Before he was shilling culinary appliances on infomercials, before he devoted his life to the Lord and became a preacher, before he donned a Venus flytrap costume and crooned on The Masked Singer, George Foreman was one of the most feared men to ever pull on a pair of boxing gloves. The bruiser who served the great Joe Frazier two knockouts, ending 66 other bouts in similar fashion. A man made of muscle and powered by rage. Yet Khris Davis, the rising actor tasked with depicting the two-time heavyweight champion’s incredible life story in the new biopic Big George Foreman (out today), saw something deeper while researching the legend.
“What stuck out to me was his smile,” Davis says of the boxing great. “The glimmer in his eyes when he talked to people. I watched him on talk shows or TV shows like Sanford & Son… he had all this light and he was having so much fun. People think that energy was reserved for the second half of his life, but it was always there.”
The 6-foot-4 actor channeled that blend of gentleness and ferocity in the new film, directed by George Tillman Jr. and executive produced by Foreman himself. For Davis, it’s a breakout of sorts after a theater career that includes playing Biff Loman in a Broadway production of Death of a Salesman; film roles in Space Jam 2, Detroit, and Judas & the Black Messiah; and, perhaps most recognizably, as Tracy, the shoplifting, wave-sporting, hilariously lovable ex-convict who pops up in several episodes of Atlanta’s second season.
I wasn't the baddest guy on the block like [George] Foreman was, but I could identify with being in a space where you rock or you get bopped.
Khris Davis sat with LEVEL at Four Seasons Hotel in Atlanta to speak about the steps on his journey from a young boy growing up in New Jersey to a young man pledging Omega Psi Phi to his transformation into Big George Foreman. The recurring theme: Trust the process. Oh, and there are definitely no shortcuts. —As told to John Kennedy
As far back as I can remember, I was fighting. You really didn't have a choice. I mean, sure, you did, but it just depended on how many times you wanted people to come after you. So you always had to make a statement—you know, put somebody down—because they’re going to keep coming.
There was a saying when I was coming up in Camden: Don't let nobody take your heart. That means if somebody steps to you, even if you are the bigger person and walk away, they took your heart. Now everybody's gonna come and challenge you. I wasn't the baddest guy on the block like [George] Foreman was, but I could identify with being in a space where you rock or you get bopped.
My family is a fighting family—and I got a big family. We fought people, fought each other. It’s just what it was. It really didn't change for me until my mid-20s. I was like, I should probably stop doing this.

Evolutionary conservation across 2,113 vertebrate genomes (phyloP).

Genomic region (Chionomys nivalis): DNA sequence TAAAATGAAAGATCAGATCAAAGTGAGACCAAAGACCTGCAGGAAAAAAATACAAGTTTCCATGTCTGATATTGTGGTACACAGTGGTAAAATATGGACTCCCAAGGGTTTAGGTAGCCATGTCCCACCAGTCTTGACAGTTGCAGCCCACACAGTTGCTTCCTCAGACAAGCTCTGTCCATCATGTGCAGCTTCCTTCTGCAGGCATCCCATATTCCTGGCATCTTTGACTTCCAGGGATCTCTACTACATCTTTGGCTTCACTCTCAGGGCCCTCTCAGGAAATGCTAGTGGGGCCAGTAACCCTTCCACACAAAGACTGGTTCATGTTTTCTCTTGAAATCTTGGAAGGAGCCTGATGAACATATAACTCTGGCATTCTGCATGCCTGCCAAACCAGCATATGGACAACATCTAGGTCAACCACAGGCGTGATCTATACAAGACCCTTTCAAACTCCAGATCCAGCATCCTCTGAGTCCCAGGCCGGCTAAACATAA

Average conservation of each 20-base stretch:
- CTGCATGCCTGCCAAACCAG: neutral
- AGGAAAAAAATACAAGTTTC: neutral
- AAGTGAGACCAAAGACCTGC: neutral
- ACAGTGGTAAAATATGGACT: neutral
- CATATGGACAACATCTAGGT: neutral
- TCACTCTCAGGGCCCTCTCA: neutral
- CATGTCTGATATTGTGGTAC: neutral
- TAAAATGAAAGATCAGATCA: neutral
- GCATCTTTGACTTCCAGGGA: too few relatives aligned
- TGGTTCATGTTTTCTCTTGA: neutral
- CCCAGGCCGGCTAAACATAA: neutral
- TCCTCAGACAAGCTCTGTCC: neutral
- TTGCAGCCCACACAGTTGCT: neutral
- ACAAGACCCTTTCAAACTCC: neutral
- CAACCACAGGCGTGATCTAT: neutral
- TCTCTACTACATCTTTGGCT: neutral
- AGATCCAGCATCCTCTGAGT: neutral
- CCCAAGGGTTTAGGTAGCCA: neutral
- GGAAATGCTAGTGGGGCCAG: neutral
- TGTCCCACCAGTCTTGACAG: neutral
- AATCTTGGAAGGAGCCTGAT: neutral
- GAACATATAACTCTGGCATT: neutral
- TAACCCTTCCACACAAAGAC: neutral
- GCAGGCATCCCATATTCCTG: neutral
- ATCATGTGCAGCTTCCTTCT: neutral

My dad had us stepping in church. His friend was an Alpha, so we’d [slaps thighs and chest, imitating stepping] do all that stuff. But it didn't really feel like me.
I remember when I was a kid watching ComicView; at that time, comedians wore different color zoot suits. Rickey Smiley, who was the host, had on these fatigue pants, ripped and tattered at the bottom with these gold boots, purple shirt, and purple bandana. And then he went [imitates Que barking] and all of a sudden, all you hear is [imitates more Que barking and stepping]. The bruhs came hopping out from each side of the stage. I sat forward and I was like, that's me! My love for Omega [Psi Phi] stayed true from that point on. When I got into college and had an opportunity to become an Omega man, it was no question.
Atlanta put more eyes on me. Before, I was just a theater actor, trying to figure out how to translate what I was doing on stage on camera, which is not easy to do.
I connected to a lot about Mr. Foreman’s story. When I initially read the script, I connected to this kid inside of him—this kid that was always seeking love, always seeking approval. So many of us experienced that in our lives, and we never get it. We try to force it. I could identify with that.
I could relate to stepping outside of my familial unit, outside of my environment, to go somewhere to learn more about who I am. To learn more, period. To step into a new path and a new journey. From the time I went away to college, that was it for me.
It took Mr. Foreman 10 years to gain weight. I gained 50 pounds in five weeks. A fat suit was an option—actually, they wanted to put one on me. I told them no, I'm going to gain the weight. Because I wanted every part of the story to be as authentic as possible. I bumped up my calorie intake to 7,000 calories a day. I went from 225 [pounds] to 275 [pounds] in five weeks. The heaviest I got was 282.
By week three, I hated looking in the mirror. I hated putting my clothes on. My shirts weren't fitting right. My pants weren't fitting. I was starting to get depressed. Starting to feel bad for myself. I cut off my hair. Shaved my beard off. I took off my shirt, looked in the mirror, and I saw what my body was becoming—it was becoming Mr. Foreman. That gave me a lot of courage and strength to keep on moving.
I understand on a cellular level what disappointment feels like. What it feels like to work for something and then completely lose it all and have to find it again. To lose yourself and find yourself.
I didn't ever think [playing George Foreman] was going to be a dream role, but it is. It has become a dream role.
I hope I live a long life. I hope I get to have peace and serenity. I hope that I get to enjoy the stories that I'm telling. I hope I get to take care of my future family one day with the work I do.
I just want to be happy.
Stay open to whatever happens and allow God to make the moves.